As I spend a proportion of my time speaking at conferences and facilitating workshops as well as writing articles, I am sharing with people my research into effective organisations and the people that lead them.
I often start my presentation with, “I want you to take one thing away from today that you will act on and use”. I tell them that if ‘you write down too many things you will not get started on any’. A list of ten things tend to switch people off and they never get started on any. One or two things written down do not seem so daunting and there is the impetus to get started and deal with one of them now.
I had a wonderful interview this week with an amazing man in Manchester, United Kingdom, John Timpson. John Timpson is Chairman of Timpson which operates 560 stores throughout the UK. John is a case study of excellence in business with a wonderful way of looking at business. His on-going success is a testament of how his approach works, because of this he is often asked to speak at conferences and events also.
He made a comment to me that sums up what this months Thoughts on Leadership is about. He said that ‘many people praise him for his work and his successful ideas in running a business. However, then they go home and close the door and change nothing!
Why? What makes someone hear good ideas and excellent examples of how to improve their business, and then do nothing about it? It is not as if there isn’t a need for better business performance across most businesses. I hear business leaders complain, every week, about the threat from Asia, the competitiveness of their industry and the shortage of good people. Yet they hear ideas about how to make a business competitive and they do nothing!
There are a number of reasons this can happen. The one I have already touched on is because people are overwhelmed with too much information. A list of ten or twenty good ideas looks daunting and often people don’t know where to start. Some go back and believe they need to prepare the ground before starting to implement. Others go back thinking they need time to consider what they have learned and how they will apply it.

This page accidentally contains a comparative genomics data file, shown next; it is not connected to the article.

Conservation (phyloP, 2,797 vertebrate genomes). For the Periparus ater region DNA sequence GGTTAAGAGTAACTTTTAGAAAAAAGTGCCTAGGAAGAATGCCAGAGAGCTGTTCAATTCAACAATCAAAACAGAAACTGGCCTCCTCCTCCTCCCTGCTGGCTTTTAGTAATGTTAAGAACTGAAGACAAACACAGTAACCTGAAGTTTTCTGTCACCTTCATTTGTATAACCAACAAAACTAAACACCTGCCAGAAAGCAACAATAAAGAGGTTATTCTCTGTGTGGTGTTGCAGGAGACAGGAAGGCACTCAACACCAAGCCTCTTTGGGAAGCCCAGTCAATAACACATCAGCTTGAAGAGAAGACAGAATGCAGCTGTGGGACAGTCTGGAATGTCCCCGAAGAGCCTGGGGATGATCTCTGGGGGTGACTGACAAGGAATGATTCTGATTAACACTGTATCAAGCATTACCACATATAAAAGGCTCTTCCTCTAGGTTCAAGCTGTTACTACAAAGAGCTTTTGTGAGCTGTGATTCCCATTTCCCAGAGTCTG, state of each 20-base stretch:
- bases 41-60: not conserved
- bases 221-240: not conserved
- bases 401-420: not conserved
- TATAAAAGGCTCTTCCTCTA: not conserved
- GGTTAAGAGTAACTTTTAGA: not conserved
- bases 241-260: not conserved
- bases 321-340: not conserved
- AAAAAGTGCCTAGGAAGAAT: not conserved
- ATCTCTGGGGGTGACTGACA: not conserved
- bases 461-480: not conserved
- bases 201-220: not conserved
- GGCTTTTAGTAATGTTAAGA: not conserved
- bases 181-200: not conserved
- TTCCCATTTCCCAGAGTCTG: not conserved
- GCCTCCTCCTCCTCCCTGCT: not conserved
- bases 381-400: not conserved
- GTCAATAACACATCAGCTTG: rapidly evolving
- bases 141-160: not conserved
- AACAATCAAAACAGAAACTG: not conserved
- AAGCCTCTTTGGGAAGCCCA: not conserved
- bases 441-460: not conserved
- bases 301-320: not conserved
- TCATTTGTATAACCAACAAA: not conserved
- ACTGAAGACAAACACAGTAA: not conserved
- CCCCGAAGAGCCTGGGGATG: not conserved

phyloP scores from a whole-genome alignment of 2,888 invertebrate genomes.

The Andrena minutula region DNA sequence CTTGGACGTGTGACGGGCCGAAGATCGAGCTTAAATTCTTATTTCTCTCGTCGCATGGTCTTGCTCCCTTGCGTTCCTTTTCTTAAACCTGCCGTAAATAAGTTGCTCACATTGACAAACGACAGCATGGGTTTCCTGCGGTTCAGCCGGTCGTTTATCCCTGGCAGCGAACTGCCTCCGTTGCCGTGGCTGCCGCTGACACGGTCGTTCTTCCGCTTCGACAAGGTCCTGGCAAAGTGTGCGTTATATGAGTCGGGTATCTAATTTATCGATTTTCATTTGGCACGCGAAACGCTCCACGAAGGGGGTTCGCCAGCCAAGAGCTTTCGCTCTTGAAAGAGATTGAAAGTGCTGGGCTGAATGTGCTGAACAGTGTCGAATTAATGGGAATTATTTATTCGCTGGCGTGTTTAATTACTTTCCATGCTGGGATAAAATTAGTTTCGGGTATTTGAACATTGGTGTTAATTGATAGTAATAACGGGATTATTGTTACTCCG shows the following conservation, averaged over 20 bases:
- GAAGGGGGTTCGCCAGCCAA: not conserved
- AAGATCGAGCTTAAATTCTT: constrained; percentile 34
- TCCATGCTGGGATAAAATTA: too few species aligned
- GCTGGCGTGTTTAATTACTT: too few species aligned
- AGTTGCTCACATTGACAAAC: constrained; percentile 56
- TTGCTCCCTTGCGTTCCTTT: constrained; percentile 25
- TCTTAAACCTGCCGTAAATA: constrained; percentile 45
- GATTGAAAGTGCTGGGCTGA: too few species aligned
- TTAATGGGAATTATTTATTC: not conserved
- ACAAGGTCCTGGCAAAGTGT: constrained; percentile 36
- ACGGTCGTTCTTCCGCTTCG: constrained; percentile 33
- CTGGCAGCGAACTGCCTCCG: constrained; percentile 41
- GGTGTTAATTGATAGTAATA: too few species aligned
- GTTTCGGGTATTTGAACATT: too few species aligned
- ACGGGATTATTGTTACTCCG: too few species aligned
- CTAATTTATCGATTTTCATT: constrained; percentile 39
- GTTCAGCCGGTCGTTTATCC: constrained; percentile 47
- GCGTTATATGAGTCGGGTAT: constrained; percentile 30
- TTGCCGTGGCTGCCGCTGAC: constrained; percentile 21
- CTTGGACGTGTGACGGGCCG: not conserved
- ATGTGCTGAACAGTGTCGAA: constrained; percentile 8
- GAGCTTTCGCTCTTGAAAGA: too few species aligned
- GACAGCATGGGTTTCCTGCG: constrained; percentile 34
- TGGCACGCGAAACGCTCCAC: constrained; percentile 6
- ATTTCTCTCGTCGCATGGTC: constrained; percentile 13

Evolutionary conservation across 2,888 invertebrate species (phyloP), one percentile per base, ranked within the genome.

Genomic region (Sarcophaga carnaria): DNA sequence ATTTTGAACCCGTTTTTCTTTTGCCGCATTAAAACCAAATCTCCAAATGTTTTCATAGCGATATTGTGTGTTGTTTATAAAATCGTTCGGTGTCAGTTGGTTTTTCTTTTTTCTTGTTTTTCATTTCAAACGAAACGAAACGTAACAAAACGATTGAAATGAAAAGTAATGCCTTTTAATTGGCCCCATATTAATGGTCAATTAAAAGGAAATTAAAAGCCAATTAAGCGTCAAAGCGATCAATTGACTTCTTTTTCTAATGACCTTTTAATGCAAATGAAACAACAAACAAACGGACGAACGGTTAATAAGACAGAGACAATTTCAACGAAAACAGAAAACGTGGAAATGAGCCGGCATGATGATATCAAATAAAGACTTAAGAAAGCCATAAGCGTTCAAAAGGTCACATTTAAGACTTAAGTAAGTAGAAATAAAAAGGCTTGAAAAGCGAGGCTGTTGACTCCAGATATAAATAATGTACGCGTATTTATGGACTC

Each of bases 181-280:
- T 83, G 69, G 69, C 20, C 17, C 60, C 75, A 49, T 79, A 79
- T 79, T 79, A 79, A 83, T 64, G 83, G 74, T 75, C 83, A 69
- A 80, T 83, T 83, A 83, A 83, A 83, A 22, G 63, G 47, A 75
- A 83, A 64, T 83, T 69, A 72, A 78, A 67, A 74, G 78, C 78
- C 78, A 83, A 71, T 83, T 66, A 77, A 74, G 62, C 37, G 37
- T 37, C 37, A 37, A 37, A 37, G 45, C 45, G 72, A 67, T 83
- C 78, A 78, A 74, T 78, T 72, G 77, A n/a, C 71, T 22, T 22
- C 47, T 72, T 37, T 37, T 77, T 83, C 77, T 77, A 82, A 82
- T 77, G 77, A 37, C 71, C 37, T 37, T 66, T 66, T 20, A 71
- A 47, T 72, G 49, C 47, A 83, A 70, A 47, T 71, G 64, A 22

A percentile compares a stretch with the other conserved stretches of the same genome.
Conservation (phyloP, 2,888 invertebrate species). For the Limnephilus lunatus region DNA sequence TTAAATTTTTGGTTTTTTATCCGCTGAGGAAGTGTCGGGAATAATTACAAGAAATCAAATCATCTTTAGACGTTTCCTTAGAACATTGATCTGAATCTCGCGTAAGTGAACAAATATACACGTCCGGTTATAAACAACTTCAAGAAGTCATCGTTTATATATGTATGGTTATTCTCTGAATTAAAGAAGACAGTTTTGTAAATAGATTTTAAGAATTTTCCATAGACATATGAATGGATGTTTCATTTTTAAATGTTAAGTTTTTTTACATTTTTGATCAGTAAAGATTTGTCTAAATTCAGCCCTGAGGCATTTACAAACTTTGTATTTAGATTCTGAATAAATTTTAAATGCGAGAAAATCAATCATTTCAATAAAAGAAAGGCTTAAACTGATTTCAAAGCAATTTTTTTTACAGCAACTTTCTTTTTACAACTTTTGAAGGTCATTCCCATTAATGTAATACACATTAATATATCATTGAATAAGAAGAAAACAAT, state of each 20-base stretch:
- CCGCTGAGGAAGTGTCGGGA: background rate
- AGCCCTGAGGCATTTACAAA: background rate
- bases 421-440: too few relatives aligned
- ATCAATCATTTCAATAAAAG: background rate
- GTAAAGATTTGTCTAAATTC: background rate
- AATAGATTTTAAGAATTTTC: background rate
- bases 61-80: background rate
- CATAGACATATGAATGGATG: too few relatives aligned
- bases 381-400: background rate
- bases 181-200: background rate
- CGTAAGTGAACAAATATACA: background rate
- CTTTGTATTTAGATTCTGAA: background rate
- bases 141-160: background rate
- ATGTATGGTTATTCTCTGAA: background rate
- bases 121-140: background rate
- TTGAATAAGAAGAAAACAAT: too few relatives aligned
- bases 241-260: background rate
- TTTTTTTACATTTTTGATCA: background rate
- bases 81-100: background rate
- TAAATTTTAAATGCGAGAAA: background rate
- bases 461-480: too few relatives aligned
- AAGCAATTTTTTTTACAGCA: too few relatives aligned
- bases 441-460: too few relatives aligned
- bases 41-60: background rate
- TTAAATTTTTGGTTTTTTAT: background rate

Of course each of these means that the list gets put to one side until time is available. The list then gets lost in a pile of papers! In some cases the list becomes a beloved travel companion that goes everywhere with you in the belief that when you have a few minutes you will read the list and consider how you will get started.
There are some lists that are the most well-traveled documents in the world!
There are also those people that have good intentions and then get back to work and try to implement it and when they don’t get instant results, they give up. These are the people who think that their circumstances are different. They believe that other people’s methods don’t work because it is a different industry or because they think they have a different type of people working for them.
It is amazing how many excuses you can dream up when you just don’t want to make the effort.
Finally, (and there are probably many more reasons than I list here) there is the person who just can’t be bothered. To change would be accepting that the way I was before was wrong.
Whatever the reason is, the starting point is to recognise that you are in the habit (or trap) of having good intentions but not following through. Lack of being able to understand that you have this habit will mean that you will never deal with it.
So how do you deal with the problem?
There are a number of simple tips that could help, if you discipline yourself and (most importantly) really want to get the most out of your learning. It all centres around planning.
Before you even attend an event, consider what you want to get from the event. This will make the implementation a lot easier because you have a desire and so the way to implement it will be more obvious.
The second is to sit down and prioritise the list of things you have learned and decide which you want to tackle first. In doing this you will often be able to delegate some of the ideas by having a simple briefing with someone else. Tell them what you learned and ask them to take control and head up what needs to be done.
These are the more simple answers. However, one of the big problems lies with your ability to explain to your people what you have learned so that they can understand what made you want to act on it and where it came from.
This takes planning as well. Put the time aside to brief your people. Explain the rationale and get their input. Show your desire to want to make change but want to take them with you. If there are people who argue the idea negatively or resist it, then deal with them separately and move on with those that are willing to give it a go.
So my questions for this month are:
Are you in the habit of wanting to do something and then not getting around to it? Do you go to sessions, conferences, workshops, etc. and then end up not applying what you have learned?
* If so, what do you need to put in place to ensure you follow through?
* How will you plan for sessions, conferences, workshops and other events in future?
* How will you involve your people in new ideas so that action is taken?
* What can you do to motivate yourself to follow through on your intentions?
* Who can support me in achieving this?
Have a great month and thanks for all the emails.